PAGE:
The emergence of America’s militarized police force appeared long before the alleged murder of Missouri teenager Michael Brown by police that made headlines over the summer. In June 2014, the American Civil Liberties Union reported that the federally-funded acquisition of military weaponry and equipment resulted in an often extreme and unjustified use of force. “We found that police overwhelmingly use SWAT raids not for extreme emergencies like hostage situations but to carry out such basic police work as serving warrants or searching for a small amount of drugs,” said Kara Dansky, senior council with the ACLU’s Center for Justice in a press release issued by the organization.
This absurd level of force is used to stop just about everyone, including innocent civilians. On Aug. 9, Brown, an unarmed teen, was shot to death by Darren Wilson, a Ferguson police officer. According to St. Louis’s local Fox affiliate, KTVI, what began with Wilson responding to a report of a liquor store robbery in the area, ended with a brief altercation through the window of the car that resulted in the officer’s gun discharging. Brown and a friend began to flee the scene. At this point, the police account differs from the testimony of witnesses: Warren asserted that Brown tried to steal the officer’s gun. By contrast, multiple witnesses said that Brown was first shot while fleeing, and then repeatedly shot while stumbling towards the officer with his hands raised.
Whether or not Brown chose to rush towards a man who was firing a gun at him from several feet away is not the issue. The number of shots fired at Brown’s body is completely unjustified. Even if Brown was somehow posing a legitimate threat to Wilson, six bullets—the number found in Brown’s body by the official autopsy, according to The Washington Post—is too many. One shot would have been more than enough to incapacitate him.
The Brown case isn’t an isolated incident, but rather the most recent iteration of a phenomenon that is distinctly American. No other nation has a comparable rate of police firearm use, and deaths like Brown’s—which with six shots exposes an unnecessary amount of force—is in no way an acceptable form of law enforcement, and it is by no means necessary.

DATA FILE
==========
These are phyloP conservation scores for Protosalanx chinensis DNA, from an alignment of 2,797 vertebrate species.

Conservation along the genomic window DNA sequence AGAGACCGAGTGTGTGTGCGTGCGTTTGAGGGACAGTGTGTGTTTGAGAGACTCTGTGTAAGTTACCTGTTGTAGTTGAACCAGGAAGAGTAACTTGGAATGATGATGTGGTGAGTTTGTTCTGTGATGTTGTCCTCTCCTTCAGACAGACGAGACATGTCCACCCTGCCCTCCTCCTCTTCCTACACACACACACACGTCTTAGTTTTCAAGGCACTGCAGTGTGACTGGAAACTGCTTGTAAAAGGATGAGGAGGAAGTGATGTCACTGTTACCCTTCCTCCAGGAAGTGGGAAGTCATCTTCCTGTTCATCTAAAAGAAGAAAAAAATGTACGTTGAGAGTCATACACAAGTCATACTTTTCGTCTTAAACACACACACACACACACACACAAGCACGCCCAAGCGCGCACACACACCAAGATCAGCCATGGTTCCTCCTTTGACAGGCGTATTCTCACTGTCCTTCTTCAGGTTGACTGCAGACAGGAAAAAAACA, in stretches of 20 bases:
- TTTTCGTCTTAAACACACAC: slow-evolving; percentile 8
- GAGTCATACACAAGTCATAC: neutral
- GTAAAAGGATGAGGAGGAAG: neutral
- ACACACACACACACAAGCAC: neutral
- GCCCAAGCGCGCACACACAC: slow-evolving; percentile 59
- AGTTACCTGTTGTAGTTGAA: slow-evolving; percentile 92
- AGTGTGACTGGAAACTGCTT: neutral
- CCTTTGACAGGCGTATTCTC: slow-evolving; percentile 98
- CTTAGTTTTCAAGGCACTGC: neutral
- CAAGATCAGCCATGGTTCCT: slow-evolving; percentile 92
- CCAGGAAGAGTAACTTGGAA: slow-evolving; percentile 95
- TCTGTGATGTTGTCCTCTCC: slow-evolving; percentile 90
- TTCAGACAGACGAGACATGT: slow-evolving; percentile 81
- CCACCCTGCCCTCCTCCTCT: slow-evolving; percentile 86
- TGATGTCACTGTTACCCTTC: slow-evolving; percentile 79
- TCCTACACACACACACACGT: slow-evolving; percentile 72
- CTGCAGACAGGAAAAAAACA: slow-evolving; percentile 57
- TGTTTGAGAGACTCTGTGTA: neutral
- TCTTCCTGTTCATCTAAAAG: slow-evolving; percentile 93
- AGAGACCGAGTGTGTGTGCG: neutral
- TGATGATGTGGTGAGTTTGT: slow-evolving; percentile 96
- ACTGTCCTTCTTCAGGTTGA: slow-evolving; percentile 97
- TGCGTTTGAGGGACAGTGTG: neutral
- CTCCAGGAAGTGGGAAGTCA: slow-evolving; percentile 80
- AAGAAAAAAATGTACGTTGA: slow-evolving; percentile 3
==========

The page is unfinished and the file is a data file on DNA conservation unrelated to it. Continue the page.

We can see the uniqueness of this problem in statistics from British news weekly The Economist: “Last year, in total, British police officers actually fired their weapons three times. The number of people fatally shot was zero. In 2012, the figure was just one. Even after adjusting for the smaller size of Britain’s population, British citizens are around 100 times less likely to be shot by a police officer than Americans.”
Why is the U.S. the only developed nation in which police officers routinely overuse lethal force? And why are they equipped with weaponry that so inaccurately matches the force they are often met with? The New York Times reported that many police departments are receiving weapons that were used in the Iraq War, and The Washington Post reported that the Los Angeles school police department received 61 M16 rifles. This influx of sophisticated weaponry isn’t only in the big cities: The Atlanta Journal Constitution reported that police in Bloomington, Georgia—a city with a population of under 3,000—acquired four grenade launchers.
The effects of this tolerance for violence has consequences that extend beyond the casual, unnecessary shootings of suspects, especially minorities. Having such an overbearing police force that acts unjustly can cause massive social unrest. This unrest raises crime rates, which the police ironically fail to deal with properly. We can see this cyclical effect via the unfortunate social phenomenon of rioting, which the reaction to the Brown case also epitomizes.
The safety of a nation cannot be measured by the strength or boldness of its police force. Regardless of one’s position on measures to limit police authority, it must be agreed that we need to change how police officers are viewed in America. A badge is indicative of an obligation to protect citizens and detain criminals humanely. It is not a license to kill, and we should stop pretending that it is.